Stanhope, Eugenia (d. 1783) The Deportment of a Married Life.
London: Printed for Mr. Hodges & Sold by C. Mason, 1798.
Second edition, a reissue of the 1790 with a new title page and first signature, published anonymously, bound in contemporary marbled calf, original red spine label, front joint cracked, ex libris Walter Strickland, with his armorial bookplate, 8 1/4 x 5 in.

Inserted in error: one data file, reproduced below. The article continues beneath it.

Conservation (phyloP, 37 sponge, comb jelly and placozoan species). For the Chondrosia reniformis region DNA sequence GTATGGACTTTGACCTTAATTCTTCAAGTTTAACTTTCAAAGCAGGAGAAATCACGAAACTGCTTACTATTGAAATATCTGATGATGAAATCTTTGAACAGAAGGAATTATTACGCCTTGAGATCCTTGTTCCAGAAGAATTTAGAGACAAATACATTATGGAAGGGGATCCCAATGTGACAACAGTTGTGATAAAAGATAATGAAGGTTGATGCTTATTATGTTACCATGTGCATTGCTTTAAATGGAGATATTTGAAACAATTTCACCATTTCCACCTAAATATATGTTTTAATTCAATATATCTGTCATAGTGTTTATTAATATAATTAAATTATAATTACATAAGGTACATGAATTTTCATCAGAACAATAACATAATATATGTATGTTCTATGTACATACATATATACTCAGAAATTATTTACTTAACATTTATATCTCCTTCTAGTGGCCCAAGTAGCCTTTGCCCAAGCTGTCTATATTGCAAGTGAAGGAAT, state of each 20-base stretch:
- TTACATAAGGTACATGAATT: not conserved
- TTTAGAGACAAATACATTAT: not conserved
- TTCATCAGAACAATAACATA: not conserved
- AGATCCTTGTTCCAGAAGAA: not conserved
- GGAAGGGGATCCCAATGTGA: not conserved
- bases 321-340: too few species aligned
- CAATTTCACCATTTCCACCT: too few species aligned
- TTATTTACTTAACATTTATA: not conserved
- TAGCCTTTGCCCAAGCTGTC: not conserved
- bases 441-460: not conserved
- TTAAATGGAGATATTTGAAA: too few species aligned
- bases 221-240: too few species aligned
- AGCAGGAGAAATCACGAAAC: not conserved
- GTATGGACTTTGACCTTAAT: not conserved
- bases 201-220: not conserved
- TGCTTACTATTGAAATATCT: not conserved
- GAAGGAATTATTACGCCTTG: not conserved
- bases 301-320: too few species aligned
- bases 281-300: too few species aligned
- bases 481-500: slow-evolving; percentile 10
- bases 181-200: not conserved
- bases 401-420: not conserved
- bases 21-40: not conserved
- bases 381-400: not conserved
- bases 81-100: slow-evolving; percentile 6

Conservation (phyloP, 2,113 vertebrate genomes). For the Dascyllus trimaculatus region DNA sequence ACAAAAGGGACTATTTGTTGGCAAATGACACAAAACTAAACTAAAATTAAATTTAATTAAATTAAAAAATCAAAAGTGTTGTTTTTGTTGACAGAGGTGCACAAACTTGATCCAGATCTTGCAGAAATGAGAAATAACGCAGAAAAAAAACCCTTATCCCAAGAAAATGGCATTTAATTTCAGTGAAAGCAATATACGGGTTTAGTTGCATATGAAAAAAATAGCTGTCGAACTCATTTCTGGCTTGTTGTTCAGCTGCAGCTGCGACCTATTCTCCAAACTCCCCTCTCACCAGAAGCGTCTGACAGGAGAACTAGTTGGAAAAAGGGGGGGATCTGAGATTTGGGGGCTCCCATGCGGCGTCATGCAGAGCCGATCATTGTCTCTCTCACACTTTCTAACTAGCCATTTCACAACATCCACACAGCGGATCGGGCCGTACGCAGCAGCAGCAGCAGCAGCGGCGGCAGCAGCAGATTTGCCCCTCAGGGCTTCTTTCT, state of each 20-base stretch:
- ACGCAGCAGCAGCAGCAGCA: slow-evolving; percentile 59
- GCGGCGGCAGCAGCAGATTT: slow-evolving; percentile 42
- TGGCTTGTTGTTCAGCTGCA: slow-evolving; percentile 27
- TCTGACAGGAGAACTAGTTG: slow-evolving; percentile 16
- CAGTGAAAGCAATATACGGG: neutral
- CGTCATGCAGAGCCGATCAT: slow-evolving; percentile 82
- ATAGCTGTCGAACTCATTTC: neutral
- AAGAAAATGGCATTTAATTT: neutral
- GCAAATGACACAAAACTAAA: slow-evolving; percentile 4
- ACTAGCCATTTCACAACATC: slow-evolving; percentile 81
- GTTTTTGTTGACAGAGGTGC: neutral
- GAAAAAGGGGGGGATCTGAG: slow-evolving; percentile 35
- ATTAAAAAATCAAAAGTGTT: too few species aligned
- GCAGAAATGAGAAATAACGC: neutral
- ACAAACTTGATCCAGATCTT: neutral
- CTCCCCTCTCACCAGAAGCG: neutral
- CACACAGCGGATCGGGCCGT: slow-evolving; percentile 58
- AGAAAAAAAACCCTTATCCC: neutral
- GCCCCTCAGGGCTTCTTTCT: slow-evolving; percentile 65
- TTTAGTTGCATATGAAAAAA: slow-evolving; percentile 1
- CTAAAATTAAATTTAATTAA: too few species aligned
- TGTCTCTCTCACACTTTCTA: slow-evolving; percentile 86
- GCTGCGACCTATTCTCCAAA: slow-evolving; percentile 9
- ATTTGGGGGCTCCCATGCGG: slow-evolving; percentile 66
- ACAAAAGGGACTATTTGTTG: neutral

Although one may expect Stanhope to have antiquated views on marriage and a woman's role, in her own life she bore two children out of wedlock and married only four years after the second was born. Her husband kept her a secret from his family, and only upon his death did Eugenia's father-in-law, 4th Early of Chesterfield learn of her existence, and that of his two grandsons. He duly provided for the grandchildren in his will but left Eugenia flat. She decided to provide for herself by selling her deceased husband's unpublished letters of advice to his sons. Their content was considered immoral at the time but made Eugenia financially independent. One wonders whether that first foray into publishing inspired her to take up her own pen.